Geekvape Karma Kit Review | A “Hybrid” Tube Mod Kit

A well-made “hybrid” mod and subohm tank designed for direct connection and simplicity.


GeekVape Karma Kit Intro

Today we will review the Karma Kit by Geekvape. If you have been vaping for any length of time you are likely familiar with the Geekvape brand. In a relatively short period of time, they have become known for original, well designed products at affordable prices. The first example that comes to this reviewer’s mind is the Tsunami RDA. When I first saw the Tsunami I immediately thought “poor man’s Kennedy”, but that isn’t really fair. While inexpensive, the Tsunami was a game-changer at the time of its release, delivering a huge value with its Velocity style deck, big airflow, and sleek styling for about ¼ the price of a Kennedy. After the Tsunami, Geekvape continued its hot streak with the Griffin and Avocado, among other offerings.

With a string of successful products, Geekvape has built a solid reputation for delivering well-made hardware at affordable prices, so I was very excited to get ahold of the Geekvape Karma Kit for review. I am a huge fan of copper mechanical mods, direct-to-battery 510 connections, and genesis style RTAs – all features of the Karma Kit – plus the RTA can be converted to an RDA in a few easy steps. Add to that a key safety feature (discussed below), all for under 50 bucks retail (under $30 on sale), and we have another home run, right? Well, let’s take a look.

GeekVape Karma Kit Specs and Features

Kit Content

  • Copper mechanical mod
  • Spare tank glass
  • 510 drip tip adapter
  • Two sets of spare tank o-rings – one blue and one red
  • Assorted spare o-rings for cap |deck| and 510 adapter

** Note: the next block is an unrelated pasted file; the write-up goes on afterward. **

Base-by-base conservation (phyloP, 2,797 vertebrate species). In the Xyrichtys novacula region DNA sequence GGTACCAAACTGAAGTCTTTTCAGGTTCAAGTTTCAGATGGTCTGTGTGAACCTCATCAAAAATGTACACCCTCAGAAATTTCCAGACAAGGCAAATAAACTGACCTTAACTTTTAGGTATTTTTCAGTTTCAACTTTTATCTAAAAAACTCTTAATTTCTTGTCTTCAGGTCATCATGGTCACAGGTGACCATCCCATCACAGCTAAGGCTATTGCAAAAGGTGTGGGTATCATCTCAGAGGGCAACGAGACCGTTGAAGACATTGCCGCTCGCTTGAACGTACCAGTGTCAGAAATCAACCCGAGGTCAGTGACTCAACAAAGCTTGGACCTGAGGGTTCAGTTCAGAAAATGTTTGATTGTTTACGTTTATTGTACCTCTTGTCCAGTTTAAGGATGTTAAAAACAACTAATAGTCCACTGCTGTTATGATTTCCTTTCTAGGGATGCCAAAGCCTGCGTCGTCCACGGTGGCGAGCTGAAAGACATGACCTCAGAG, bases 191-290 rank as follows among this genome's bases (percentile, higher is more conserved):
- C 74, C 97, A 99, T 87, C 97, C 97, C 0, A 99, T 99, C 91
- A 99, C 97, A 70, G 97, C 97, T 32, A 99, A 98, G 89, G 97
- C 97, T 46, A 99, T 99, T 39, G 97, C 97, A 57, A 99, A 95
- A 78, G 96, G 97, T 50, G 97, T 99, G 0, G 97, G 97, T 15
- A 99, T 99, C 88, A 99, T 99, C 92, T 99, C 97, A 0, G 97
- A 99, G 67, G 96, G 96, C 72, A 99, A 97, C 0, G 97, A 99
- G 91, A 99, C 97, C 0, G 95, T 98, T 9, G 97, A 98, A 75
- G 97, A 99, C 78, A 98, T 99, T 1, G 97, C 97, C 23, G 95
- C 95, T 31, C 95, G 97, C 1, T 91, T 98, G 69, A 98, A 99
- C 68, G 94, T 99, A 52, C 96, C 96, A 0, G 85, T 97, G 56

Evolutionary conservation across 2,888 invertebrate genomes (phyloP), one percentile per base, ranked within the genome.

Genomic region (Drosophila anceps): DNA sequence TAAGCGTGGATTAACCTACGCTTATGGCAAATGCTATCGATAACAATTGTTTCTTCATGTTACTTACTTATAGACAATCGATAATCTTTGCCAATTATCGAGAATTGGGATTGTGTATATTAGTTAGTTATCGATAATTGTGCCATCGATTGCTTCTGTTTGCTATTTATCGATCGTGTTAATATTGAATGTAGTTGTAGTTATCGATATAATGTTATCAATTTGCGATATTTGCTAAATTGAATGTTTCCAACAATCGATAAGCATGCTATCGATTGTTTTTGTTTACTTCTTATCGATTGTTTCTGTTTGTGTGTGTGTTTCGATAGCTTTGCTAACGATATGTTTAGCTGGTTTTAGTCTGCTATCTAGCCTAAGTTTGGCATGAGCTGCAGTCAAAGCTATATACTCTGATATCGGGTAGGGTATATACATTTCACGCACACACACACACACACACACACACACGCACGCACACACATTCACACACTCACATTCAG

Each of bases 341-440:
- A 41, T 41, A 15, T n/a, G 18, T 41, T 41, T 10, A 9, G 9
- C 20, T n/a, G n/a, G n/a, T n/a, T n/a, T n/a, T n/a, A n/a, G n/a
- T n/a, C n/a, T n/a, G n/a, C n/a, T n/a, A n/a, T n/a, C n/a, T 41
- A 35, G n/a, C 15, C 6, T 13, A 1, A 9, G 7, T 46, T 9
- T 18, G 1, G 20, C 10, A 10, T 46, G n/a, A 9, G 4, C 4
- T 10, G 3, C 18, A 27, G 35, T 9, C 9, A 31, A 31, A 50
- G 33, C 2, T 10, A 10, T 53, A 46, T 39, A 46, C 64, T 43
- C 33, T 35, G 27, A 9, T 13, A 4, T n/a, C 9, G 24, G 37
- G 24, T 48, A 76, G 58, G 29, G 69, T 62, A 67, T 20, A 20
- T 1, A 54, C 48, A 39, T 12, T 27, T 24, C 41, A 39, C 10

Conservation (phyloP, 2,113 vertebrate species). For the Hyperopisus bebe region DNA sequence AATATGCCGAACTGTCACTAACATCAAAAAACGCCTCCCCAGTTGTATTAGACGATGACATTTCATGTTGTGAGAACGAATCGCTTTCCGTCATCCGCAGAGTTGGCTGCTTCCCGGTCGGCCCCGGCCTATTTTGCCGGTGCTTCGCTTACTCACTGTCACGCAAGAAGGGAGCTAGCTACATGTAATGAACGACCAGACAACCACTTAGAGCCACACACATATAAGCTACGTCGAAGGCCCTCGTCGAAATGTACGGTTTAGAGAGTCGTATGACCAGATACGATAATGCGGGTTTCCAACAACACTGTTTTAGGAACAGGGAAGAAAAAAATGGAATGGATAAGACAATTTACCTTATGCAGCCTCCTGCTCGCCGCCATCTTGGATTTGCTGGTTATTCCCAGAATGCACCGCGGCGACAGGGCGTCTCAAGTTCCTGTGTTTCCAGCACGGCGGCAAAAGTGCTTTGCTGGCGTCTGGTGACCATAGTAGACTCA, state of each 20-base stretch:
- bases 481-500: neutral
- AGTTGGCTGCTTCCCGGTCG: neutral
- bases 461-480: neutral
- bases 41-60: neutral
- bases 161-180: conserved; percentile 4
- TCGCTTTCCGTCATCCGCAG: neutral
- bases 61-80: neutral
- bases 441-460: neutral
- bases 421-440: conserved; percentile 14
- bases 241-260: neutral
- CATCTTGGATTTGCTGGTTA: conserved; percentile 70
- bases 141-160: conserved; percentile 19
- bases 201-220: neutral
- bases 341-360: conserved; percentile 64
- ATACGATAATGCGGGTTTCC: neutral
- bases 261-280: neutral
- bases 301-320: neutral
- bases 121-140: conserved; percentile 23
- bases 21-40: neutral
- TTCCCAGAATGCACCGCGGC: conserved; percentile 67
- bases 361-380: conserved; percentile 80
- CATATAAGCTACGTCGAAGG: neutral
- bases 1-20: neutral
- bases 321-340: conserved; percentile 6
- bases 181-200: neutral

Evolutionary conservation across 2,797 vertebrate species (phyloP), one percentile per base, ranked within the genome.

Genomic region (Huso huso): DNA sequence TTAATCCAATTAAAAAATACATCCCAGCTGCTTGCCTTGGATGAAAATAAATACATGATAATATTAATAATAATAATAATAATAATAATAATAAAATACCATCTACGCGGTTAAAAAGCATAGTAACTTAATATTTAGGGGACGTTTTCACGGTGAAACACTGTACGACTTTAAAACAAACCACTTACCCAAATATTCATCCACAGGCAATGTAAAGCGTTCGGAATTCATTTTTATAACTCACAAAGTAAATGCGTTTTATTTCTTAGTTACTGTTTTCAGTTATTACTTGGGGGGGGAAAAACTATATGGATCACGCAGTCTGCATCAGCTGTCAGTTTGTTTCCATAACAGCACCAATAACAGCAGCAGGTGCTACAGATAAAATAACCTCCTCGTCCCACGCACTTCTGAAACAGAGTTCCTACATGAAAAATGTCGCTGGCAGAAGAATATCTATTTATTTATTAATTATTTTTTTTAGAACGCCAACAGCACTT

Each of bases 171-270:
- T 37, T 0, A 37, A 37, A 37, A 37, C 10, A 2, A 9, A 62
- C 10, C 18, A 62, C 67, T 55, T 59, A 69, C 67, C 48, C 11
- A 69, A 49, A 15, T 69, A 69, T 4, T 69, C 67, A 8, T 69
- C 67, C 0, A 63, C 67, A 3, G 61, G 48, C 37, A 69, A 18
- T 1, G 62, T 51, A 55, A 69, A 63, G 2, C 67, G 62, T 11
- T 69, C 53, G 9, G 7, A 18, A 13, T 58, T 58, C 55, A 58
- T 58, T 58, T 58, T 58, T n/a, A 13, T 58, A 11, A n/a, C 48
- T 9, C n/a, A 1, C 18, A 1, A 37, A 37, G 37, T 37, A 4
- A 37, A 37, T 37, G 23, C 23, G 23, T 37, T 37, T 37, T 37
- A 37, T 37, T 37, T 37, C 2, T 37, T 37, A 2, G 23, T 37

• Spare screws
  • T-style hex tool


  • Mod: 25 mm x 84 mm
  • RTA: 25 mm x 46 mm
  • RDA: 25 mm x 30.5 mm
  • RDA capacity: 2 mL
  • RTA capacity: 5 mL with large side fill juice port
  • Copper construction
  • Magnetic button
  • Insulated battery compartment
  • Single 18650 battery (not included)
  • Adjustable side airflow for dual or single coil use
  • Velocity style deck with large post holes
  • Wide-bore insulated drip tip with 510 adapter

Notable remarks


Opening the box, I was immediately struck by the design. The twisted grooves machined into the mod and atomizer, and the copper and black color scheme work perfectly together to give the mod an elegant look belying its affordable price tag. Closer inspection reveals that the machining is quite nice, threads seem good, and the matte coating on the black parts is smooth and even. The body of the mod looks to be machined from a solid piece of copper, with a direct-to-battery 510 connection on the top cap and the expected vent holes near the magnetic switch assembly. It is notable that the recessed fire button has no lock.

Remove the switch assembly and you will see the added safety feature: a plastic liner which allows the user to insert the battery in either direction without fear of creating a short circuit due to a damaged or defective battery wrap. Geekvape describes the “insulated battery compartment” as “safe and durable”.